As free agency began, the New Orleans Pelicans roster was really re-shaped. They lost two of their starters from a year ago, and replaced them with free agents. Read below to examine how the new guys will compare to the originals.
Starting off, the Pelicans lost Rajon Rondo to the Lakers pretty early on. He was fantastic throughout the year, and especially in the postseason as an experienced floor general. His jump shot improved, and he’s well known as a playmaker. He had a 25-assist game last year, and constantly finished in double digits during the Pelicans playoff run. New Orleans lost him after just one season together, as Rondo will be joining his 6th team in five years.
Replacing him, on a one-year deal, will be Elfrid Payton. Known for his ridiculously high hair, Payton spent his first 3 ½ seasons as the primary starter for the Orlando Magic. He increased his point total every year, while averaging around five rebounds and six assists per game. The Magic traded him to the Suns at the trade deadline last year, where he started 19 games and his production stayed relatively the same. The Pelicans thinking here must have been that he’d be cheaper than Rondo and can rebound the ball as well as the small point guard, and can be a big playmaker for them.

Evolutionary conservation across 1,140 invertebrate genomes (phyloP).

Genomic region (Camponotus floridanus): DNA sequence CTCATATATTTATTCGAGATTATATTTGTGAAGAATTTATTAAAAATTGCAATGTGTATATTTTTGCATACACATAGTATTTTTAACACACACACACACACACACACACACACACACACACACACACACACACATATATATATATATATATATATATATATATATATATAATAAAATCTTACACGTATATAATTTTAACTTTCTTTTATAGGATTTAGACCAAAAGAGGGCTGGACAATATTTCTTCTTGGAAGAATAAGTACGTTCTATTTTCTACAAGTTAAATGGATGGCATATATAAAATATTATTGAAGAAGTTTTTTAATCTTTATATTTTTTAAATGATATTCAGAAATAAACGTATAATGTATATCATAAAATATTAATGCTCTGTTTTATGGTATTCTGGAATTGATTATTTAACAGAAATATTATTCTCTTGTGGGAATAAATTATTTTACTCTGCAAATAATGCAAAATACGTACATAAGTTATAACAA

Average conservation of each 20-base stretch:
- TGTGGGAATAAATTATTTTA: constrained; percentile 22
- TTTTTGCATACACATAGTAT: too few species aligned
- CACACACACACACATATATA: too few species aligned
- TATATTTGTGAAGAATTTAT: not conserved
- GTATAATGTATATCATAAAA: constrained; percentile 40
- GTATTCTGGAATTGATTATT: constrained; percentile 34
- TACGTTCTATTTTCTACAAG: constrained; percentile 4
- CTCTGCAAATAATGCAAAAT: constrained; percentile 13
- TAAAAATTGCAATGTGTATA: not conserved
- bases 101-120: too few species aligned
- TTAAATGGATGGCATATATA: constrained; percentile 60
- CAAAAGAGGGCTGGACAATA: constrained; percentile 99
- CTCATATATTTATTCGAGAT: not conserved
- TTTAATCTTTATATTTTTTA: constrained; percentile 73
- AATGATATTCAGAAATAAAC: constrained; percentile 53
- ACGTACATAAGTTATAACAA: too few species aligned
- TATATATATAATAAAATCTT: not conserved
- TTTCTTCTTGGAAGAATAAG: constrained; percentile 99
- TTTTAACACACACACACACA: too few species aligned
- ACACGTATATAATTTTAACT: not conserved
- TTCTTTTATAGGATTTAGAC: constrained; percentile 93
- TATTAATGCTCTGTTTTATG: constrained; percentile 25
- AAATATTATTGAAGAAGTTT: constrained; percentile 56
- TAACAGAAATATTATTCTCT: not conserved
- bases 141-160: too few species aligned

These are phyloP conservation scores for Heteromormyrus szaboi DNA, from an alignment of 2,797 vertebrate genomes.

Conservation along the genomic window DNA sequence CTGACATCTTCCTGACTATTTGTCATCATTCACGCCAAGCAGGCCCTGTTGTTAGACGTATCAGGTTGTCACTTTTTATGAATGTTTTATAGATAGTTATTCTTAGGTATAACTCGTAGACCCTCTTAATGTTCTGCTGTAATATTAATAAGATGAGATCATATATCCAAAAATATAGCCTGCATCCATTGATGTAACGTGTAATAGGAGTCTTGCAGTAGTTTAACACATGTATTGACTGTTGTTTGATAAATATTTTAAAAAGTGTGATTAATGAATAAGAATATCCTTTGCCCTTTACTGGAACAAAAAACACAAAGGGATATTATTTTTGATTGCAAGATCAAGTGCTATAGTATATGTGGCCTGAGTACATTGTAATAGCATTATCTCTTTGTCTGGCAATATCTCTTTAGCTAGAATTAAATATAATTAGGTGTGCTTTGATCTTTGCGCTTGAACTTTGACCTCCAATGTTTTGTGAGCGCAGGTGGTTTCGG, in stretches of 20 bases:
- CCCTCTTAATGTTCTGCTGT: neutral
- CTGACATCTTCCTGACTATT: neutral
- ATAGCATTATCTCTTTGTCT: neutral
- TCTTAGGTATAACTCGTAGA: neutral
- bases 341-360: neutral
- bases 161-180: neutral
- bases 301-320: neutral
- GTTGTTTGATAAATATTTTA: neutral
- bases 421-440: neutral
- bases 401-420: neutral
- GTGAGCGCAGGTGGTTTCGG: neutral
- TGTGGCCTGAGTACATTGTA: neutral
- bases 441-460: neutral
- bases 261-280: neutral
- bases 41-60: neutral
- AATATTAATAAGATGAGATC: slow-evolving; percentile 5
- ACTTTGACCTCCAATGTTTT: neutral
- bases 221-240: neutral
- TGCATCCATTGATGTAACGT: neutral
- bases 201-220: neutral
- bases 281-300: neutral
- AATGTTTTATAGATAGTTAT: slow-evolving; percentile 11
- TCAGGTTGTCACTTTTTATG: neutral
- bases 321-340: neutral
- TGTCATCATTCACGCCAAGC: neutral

Make no mistake though, Rondo is definitely better than Payton, and this will be a downgrade.
Last year in late January, the Pelicans lost their big man DeMarcus Cousins for the season to a torn Achilles. He had been averaging 25 points, 13 rebounds, five assists, and two blocks per game. He had a high turnover rate, but he could make plays in so many ways. The Pelicans didn’t offer him a deal in free agency, and he took his talents to the scariest place imaginable. The Golden State Warriors, that’s right. A starting lineup with five all stars. New Orleans actually offered him a 2-year deal worth $40 million during the season, which he declined.
Replacing Cousins is a player nobody expected to leave LA, Julius Randle. Playing all 82 games for the first time a year ago, Randle averaged a career-best 16 points per game, along with eight rebounds. He shot an incredible 55.8% from the floor, and his handles improved. It’s rare to have a big man who can handle the ball and make plays, so Randle is a luxury. New Orleans lured him in after he turned down a 1-year deal with the Lakers, with a 2-year, $18 million contract.
As good as Randle is and is capable of being when he’s at his best, he is no DeMarcus Cousins. To have a 7-footer who can spread the floor, pass like a point guard, and protect the rim, is something you hardly ever see in the league. Julius Randle is a fantastic player, but his jumper is very iffy and he can’t protect the rim along with Davis.